(Contested and uncontested)
Guardianship is a legal arrangement where a Court gives a person the legal right to make decisions for another person who is unable to make decisions for themselves. Depending on the type of guardianship asked for and the person over whom guardianship is requested, the case is handled by the Family Court, the Supreme Court or the Surrogate’s Court. Article 81 Proceedings are typically handled in Supreme Court. Article 17 and 17A proceedings are typically handled in Surrogate’s Court.
Guardianship is discussed in greater detail in the pages that follow. My goal is to simplify your life and assist you with your endeavors. Please feel free to contact me at your convenience to discuss further.
Do you, or somebody you know, need a guardian?
A guardian may be necessary if you either (i) recognize that you need help with decision making and prefer judicial oversight over the person who will make your decisions; or (ii) you, or somebody you know is no longer able to make decisions for themselves, or maybe was never able to make decisions for themselves, and you, or that person is no longer able to execute Advance Directives to appoint somebody to make decisions for you/them.
What types of legal guardianship options are there?
There are three types of guardianships.
- Guardianship of an incapacitated adult pursuant to Article 81 of the Mental Hygiene Law
- Guardianship of a Minor pursuant to Article 17 of the SCPA
- Guardianship of an intellectually or developmentally disabled individual pursuant to Article 17A of the SCPA
When will an Article 81 Guardian be appointed?
Mental Hygiene Law 81.02 sets forth the standard for the appointment of a guardian. The statute provides that the Court should appoint a guardian for an individual when the appointment is necessary to provide for the personal needs and property management of the Person AND either (i) the person consents to the appointment OR (ii) the person is shown to be incapacitated by clear and convincing evidence.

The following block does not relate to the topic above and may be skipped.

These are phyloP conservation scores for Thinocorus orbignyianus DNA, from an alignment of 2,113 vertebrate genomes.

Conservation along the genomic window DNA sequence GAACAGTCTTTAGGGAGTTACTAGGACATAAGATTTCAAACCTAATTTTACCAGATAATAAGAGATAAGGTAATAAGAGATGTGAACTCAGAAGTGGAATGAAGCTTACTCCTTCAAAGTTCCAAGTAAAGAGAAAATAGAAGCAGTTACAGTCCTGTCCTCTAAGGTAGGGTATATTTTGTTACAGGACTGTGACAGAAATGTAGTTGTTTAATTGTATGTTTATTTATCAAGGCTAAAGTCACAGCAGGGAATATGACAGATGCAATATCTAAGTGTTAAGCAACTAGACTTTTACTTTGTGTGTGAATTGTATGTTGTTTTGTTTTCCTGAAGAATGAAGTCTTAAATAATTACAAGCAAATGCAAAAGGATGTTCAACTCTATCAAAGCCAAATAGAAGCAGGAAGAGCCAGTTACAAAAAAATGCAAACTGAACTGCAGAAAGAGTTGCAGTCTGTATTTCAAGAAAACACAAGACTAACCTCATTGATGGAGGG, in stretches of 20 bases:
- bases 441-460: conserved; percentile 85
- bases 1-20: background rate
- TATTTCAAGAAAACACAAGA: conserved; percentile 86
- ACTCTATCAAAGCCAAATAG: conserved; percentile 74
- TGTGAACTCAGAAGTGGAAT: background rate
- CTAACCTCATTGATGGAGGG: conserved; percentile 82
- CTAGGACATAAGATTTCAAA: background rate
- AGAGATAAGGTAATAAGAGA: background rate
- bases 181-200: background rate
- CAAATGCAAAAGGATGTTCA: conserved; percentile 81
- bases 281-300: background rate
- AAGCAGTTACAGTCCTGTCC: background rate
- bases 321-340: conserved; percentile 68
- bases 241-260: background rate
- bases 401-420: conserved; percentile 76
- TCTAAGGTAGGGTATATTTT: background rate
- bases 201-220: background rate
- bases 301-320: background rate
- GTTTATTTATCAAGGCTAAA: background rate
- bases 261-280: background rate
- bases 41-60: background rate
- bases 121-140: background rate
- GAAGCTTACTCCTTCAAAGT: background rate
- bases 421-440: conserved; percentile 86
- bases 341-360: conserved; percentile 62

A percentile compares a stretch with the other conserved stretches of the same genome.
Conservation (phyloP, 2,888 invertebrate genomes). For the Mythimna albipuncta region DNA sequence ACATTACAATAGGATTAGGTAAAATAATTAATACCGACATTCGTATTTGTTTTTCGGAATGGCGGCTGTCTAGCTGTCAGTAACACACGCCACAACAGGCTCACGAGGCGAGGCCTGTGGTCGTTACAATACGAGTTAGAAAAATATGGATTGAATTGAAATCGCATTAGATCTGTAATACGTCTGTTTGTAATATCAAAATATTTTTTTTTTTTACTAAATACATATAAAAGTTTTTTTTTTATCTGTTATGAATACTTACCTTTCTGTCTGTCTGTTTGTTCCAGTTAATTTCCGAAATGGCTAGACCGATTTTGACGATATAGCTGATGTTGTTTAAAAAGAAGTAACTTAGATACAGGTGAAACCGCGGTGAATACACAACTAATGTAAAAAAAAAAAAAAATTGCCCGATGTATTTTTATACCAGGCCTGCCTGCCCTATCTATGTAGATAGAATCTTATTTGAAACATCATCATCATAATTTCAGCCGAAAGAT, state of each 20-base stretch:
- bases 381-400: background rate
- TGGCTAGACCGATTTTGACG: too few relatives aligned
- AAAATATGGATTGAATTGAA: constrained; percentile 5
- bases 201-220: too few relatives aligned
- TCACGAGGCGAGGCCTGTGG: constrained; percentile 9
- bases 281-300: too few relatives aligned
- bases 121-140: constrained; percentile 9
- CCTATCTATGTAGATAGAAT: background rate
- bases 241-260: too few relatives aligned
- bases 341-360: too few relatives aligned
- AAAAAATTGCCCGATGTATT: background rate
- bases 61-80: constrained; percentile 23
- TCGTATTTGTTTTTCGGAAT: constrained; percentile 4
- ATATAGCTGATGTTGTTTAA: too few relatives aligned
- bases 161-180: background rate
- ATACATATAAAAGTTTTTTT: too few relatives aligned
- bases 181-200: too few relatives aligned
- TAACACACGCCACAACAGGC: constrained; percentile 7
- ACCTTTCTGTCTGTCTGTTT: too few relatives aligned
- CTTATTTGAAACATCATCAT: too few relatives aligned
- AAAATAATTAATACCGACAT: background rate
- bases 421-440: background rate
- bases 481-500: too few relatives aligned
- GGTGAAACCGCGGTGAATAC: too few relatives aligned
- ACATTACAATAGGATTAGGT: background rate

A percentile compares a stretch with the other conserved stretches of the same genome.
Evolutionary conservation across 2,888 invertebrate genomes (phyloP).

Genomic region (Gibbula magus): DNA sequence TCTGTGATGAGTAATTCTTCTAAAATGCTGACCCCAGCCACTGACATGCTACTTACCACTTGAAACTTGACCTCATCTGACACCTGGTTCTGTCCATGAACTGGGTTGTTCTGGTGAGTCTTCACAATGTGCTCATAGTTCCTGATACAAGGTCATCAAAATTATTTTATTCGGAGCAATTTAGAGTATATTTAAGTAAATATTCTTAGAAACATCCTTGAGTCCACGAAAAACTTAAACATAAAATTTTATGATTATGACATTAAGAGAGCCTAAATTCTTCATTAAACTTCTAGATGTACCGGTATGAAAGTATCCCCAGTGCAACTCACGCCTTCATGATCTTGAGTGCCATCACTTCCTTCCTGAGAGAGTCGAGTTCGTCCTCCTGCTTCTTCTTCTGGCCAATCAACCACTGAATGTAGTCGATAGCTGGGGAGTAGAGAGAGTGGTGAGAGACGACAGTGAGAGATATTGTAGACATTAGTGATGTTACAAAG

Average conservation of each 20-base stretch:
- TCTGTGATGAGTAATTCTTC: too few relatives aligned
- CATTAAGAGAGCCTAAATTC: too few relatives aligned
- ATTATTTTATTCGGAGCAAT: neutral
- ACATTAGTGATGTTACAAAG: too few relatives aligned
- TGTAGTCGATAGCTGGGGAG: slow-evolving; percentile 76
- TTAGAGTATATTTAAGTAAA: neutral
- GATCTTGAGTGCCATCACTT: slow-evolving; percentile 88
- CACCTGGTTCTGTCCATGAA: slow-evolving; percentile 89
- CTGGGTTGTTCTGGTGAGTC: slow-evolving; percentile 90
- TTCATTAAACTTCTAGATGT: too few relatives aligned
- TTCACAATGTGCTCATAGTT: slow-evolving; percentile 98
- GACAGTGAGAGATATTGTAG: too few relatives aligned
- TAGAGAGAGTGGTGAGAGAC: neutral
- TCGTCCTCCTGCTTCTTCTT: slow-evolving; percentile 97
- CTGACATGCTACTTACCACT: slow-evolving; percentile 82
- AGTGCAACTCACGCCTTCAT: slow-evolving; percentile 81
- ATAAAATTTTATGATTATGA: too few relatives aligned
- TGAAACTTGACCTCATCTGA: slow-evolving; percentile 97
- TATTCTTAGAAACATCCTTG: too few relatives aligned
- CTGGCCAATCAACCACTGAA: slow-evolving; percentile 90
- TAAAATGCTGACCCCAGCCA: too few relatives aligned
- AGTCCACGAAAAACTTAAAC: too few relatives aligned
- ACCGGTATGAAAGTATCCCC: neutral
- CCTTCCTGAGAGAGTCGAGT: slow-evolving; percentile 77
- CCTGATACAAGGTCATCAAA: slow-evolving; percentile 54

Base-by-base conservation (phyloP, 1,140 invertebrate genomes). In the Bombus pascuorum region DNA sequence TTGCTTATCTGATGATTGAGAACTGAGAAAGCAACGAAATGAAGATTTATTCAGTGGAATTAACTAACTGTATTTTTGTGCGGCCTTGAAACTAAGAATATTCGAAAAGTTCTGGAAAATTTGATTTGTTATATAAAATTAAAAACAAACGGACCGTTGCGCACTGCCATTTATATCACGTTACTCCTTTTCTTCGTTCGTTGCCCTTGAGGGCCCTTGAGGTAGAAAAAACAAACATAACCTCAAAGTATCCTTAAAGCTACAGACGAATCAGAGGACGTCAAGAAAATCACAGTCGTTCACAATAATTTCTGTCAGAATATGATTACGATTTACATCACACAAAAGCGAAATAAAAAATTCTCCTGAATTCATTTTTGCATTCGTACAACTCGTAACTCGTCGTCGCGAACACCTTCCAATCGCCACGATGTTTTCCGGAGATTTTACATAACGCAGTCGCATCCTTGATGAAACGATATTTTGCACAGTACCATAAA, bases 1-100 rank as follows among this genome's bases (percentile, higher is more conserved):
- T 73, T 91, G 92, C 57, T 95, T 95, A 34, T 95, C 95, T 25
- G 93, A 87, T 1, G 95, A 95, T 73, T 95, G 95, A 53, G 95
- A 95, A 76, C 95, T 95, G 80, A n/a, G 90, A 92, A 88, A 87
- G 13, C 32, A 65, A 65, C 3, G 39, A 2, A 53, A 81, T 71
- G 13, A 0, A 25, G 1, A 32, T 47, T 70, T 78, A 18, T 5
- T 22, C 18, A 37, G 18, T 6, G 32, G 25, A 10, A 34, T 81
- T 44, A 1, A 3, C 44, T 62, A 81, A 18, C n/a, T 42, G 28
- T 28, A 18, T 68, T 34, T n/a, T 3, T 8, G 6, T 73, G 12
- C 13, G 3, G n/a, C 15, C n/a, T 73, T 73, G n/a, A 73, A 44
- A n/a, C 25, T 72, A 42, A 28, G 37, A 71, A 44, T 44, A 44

Who may Commence a Guardianship Proceeding?
The person who is alleged to be incapacitated is known as the AIP. Pursuant to MHL 81.06, a guardianship proceeding can be commenced by:
- the person alleged to be incapacitated; or
- the next of kin of the AIP (eg: spouse, child, parent, sibling); or
- an executor or administrator when the AIP is the beneficiary of an estate; or
- a trustee of a trust when the AIP is the beneficiary of a trust; or
- a person with whom the AIP resides; or
- a person otherwise concerned with the welfare of the AIP; or
- a facility where the AIP is either a patient or a resident.
How is a Guardianship Commenced?
The proceeding is initiated by filing an Order to Show Cause and Verified Petition with the Supreme Court in the County where the AIP resides. The Order to Show Cause will recite the powers requested, have spaces for the Judge to appoint a Court Evaluator, and if necessary, a temporary guardian and an attorney for the AIP. The Order to Show Cause will also set forth the date and time of the hearing and the powers that are requested. The Verified Petition typically sets forth the AIP’s functional limitations and the reasons that the Petitioner believes that a Guardian is necessary. After the Judge signs the Order to Show Cause, the appropriate papers have to be distributed among the various parties.